A pair of researchers associated with the U.S. Air Force want to give nuclear codes to an artificial intelligence.

Air Force Institute of Technology associate dean Curtis McGiffin and Louisiana Tech Research Institute researcher Adam Lowther, also affiliated with the Air Force, co-wrote an article — with the ominous title "America Needs a 'Dead Hand'" — arguing that the United States needs to develop "an automated strategic response system based on artificial intelligence."

In other words, they want to give an AI the nuclear codes. And yes, as the authors admit, it sure sounds a lot like the "Doomsday Machine" from Stanley Kubrick's 1964 satire "Dr. Strangelove."

The "Dead Hand" referenced in the title refers to the Soviet Union's semiautomated system that would have launched nuclear weapons if certain conditions were met, including the death of the Union's leader.

This time, though, the AI-powered system suggested by Lowther and McGiffin wouldn't even wait for a first strike against the U.S. to occur — it would know what to do ahead of time.

"[I]t may be necessary to develop a system based on artificial intelligence, with predetermined response decisions, that detects, decides, and directs strategic forces with such speed that the attack-time compression challenge does not place the United States in an impossible position," they wrote.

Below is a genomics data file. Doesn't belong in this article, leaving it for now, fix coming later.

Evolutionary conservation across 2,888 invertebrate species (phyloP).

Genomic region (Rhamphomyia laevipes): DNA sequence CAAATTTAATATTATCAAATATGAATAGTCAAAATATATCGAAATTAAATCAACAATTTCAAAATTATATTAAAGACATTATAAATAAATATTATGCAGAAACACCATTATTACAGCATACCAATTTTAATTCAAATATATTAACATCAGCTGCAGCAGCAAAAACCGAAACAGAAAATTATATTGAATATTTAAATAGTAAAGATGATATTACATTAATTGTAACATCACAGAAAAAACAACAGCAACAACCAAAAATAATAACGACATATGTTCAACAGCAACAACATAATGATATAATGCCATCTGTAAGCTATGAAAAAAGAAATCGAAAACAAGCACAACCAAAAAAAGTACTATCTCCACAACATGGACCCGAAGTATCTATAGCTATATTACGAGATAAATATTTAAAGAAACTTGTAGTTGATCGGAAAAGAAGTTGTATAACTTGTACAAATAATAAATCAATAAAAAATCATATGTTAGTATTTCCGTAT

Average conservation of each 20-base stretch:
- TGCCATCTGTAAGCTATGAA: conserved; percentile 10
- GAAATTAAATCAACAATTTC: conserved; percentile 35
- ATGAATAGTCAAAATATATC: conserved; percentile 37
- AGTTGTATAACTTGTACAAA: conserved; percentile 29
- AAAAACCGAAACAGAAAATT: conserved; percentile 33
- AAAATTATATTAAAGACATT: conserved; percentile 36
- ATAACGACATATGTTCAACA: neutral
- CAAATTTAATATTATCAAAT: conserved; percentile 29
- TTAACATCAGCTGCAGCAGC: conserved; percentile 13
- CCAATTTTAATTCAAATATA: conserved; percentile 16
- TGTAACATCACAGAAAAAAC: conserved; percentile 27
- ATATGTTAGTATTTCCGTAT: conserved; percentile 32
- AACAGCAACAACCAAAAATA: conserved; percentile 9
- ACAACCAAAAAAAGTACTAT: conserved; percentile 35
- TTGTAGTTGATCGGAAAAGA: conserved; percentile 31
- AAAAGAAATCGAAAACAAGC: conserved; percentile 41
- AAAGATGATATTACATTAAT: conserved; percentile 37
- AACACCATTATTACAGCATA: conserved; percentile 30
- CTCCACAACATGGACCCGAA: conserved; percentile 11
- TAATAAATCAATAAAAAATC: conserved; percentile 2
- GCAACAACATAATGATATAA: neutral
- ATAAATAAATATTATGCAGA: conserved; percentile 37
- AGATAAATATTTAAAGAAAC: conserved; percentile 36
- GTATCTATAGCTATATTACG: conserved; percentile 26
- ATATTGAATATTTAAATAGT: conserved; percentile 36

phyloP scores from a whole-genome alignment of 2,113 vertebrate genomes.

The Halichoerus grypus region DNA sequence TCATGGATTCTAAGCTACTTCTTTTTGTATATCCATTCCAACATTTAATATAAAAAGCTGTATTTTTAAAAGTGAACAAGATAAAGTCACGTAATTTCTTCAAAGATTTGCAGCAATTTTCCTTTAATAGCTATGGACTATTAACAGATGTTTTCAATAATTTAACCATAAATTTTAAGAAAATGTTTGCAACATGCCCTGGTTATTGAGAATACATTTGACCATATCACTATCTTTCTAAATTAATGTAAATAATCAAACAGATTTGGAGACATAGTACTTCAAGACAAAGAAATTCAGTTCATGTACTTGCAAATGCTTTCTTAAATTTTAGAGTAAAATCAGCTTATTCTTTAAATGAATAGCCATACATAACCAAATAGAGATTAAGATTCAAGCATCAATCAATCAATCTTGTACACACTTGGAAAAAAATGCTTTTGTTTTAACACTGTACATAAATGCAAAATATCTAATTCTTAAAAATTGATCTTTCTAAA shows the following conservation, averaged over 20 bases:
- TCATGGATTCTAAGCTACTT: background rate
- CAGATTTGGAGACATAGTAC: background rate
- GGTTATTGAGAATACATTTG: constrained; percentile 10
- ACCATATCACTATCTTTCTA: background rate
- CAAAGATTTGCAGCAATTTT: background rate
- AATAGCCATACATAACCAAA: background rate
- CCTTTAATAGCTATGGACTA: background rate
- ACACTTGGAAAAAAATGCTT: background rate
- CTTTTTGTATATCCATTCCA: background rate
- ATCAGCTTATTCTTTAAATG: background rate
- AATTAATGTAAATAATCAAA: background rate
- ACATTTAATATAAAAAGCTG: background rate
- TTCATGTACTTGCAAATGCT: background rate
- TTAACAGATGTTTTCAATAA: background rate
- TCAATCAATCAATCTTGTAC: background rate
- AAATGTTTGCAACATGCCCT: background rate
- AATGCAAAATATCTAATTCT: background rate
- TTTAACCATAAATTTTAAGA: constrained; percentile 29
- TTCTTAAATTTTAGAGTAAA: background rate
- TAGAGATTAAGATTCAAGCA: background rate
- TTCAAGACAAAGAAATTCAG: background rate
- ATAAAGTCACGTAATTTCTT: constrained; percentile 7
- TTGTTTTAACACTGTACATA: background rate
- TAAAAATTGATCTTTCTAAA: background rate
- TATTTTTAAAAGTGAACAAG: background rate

The attack-time compression is the phenomenon that modern technologies, including highly sensitive radar and near instantaneous communication, drastically reduced the time between detection and decision time. The challenge: modern weapon technologies, particularly hypersonic cruise missiles and vehicles, cut the window even further.

"These new technologies are shrinking America’s senior-leader decision time to such a narrow window that it may soon be impossible to effectively detect, decide, and direct nuclear force in time," Lowther and McGiffin argue.

The idea is to use an AI-powered solution to negate any surprise capabilities or advantages of retaliatory strikes of the enemy. It would replace what Lowther and McGiffin describe as a "system of systems, processes and people" that "must inevitably be capable of detecting launches anywhere in the world and have the ability to launch a nuclear strike against an adversary."

Not surprisingly, points out Bulletin of the Atomic Scientists editor Matt Field, handing over the nuclear codes to an AI could have plenty of negative side effects. One of them is automation bias, as Field points out in his piece. People tend to blindly trust what machines are telling them, even favoring automated decision-making over human decision-making.

And then there's the simple fact that the AI doesn't have much data to run on, Field argues. That means that most of the data fed to the AI would be simulated data.

And if "Dr. Strangelove" is anything to go by, as long as all major world powers are made aware of the automated system, it could keep them from attacking the United States. Because without that knowledge, it becomes pointless — and risks total annihilation.

Or as Dr. Strangelove himself puts it: "of course, the whole point of the doomsday machine is lost if you keep it a secret!"

READ MORE: Strangelove redux: US experts propose having AI control nuclear weapons [Bulletin of the Atomic Scientists]

More on nuclear weapons: The Russian Orthodox Church May Stop Blessing Nuclear Weapons

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